The paper "Knowledge Management and Measurements" is a perfect example of a management assignment. Communities of practice are communities of employees who share resources and knowledge. According to Hildreth et al (2000), a community of practice is a community that has a universal set of interests to do something in common, is self-generating, concerned with motivation, is not essentially co-located and has a universal set of interests that is motivated to a model of work that is not directed to it. At Mind Tree, a community was formed by a group of people with a universal passion for knowledge sharing, learning, self-development, and personal development.
The Mind Tree’ s manner of thinking is that communities are the self-organized groups who take on a certain mission. They do not appear on the organizational chart and they also do not report to anyone. However, these communities are driven by their self-identified objectives which are focused on short term goals, such as developing a software component or on a wider, long term goal like capability building in a domain (Garvin, & Tahilyani, 2010). The theory behind communities of practice was that it reflected on the socio-technical approach of knowledge management, with an emphasis on social interaction as a way of enhancing knowledge sharing and collaboration.
The concept of communities of practice is adopted in Mind Tree because knowledge is a vital asset that needs to be strategically managed. Communities of practice focus on people and on social structures that enhance them to learn from one another. Communities of practice bring together a dissimilar set of individuals around the globe to put forth their collective ideas, with simple processes and tools, and a joint understanding of what a particular project entails( Mitchell, 2002). The key to an effective knowledge dissemination strategy is to channel knowledge to communities of practice and offer a means for the exchange of information as well as peer to peer collaboration.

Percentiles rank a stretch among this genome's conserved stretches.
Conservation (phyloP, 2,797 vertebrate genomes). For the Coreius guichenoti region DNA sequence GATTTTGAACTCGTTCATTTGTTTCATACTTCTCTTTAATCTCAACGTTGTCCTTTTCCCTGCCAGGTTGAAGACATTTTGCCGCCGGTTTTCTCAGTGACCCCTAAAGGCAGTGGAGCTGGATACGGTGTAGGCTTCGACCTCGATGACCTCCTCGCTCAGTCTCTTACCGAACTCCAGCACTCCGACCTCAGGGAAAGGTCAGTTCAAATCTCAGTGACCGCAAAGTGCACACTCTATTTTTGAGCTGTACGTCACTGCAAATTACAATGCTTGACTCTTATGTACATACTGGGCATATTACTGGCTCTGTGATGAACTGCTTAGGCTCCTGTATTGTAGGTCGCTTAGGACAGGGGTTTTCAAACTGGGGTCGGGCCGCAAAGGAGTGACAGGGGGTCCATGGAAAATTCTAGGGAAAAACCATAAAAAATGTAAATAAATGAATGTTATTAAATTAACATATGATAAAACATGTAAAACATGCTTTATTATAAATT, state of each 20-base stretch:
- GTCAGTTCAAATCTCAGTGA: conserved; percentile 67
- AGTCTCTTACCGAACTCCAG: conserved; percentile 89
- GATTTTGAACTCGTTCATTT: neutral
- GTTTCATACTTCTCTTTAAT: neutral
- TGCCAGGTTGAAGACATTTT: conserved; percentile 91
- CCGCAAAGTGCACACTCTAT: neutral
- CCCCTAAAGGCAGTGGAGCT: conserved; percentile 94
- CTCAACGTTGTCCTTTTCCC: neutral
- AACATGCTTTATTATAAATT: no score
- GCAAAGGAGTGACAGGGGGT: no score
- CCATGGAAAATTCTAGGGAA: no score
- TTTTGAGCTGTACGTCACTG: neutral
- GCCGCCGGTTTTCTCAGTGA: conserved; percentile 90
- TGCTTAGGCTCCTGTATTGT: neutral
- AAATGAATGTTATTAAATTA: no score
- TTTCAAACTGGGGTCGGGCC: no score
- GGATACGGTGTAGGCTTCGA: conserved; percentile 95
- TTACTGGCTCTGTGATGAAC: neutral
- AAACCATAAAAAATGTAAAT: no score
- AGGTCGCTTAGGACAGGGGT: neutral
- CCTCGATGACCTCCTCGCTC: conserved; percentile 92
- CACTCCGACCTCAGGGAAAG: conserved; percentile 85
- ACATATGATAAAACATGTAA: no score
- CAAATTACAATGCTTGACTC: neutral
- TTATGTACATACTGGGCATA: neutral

According to Garvin and Tahilyani, (2010), the role of knowledge management is to assist people do their work better and also to develop themselves. At mind Tree, this implied enhancing knowledge creation, which results in innovation; enhancing the environment, which results in collaboration and knowledge sharing; enhancing systems, practices, and processes, which assists in building a knowledge culture; and enhancing shifts and change in mind.
Garvin, D, & Tahilyani, R, 2010, Mind Tree: A community of communities, Harvard Business School Press, Boston.
Hilderth, P, Wright, P, & Kimble, C, 2000, Communities of practice in the distributed international environment. Journal of knowledge management 4(1): 27-37.
Roberts, J. (2006). “Limits to Communities of Practice.” Journal of Management Studies, 43 (3), 623-639.
Wallace, D, 2002, Leveraging the communities of practice for strategic advantage, Butterworth -Heinemann, Burlington.
Synder, W, & McDermott, W, 2002, Cultivating communities of practice, Harvard Business School Press, Boston.
Mitchell, J, 2002, The potential for communities of practice, John Mitchell and Associates, Australia.
Johnson, M, 2001, A survey of current research on online communities of practice.The internet and higher education , 4(1), 45-60.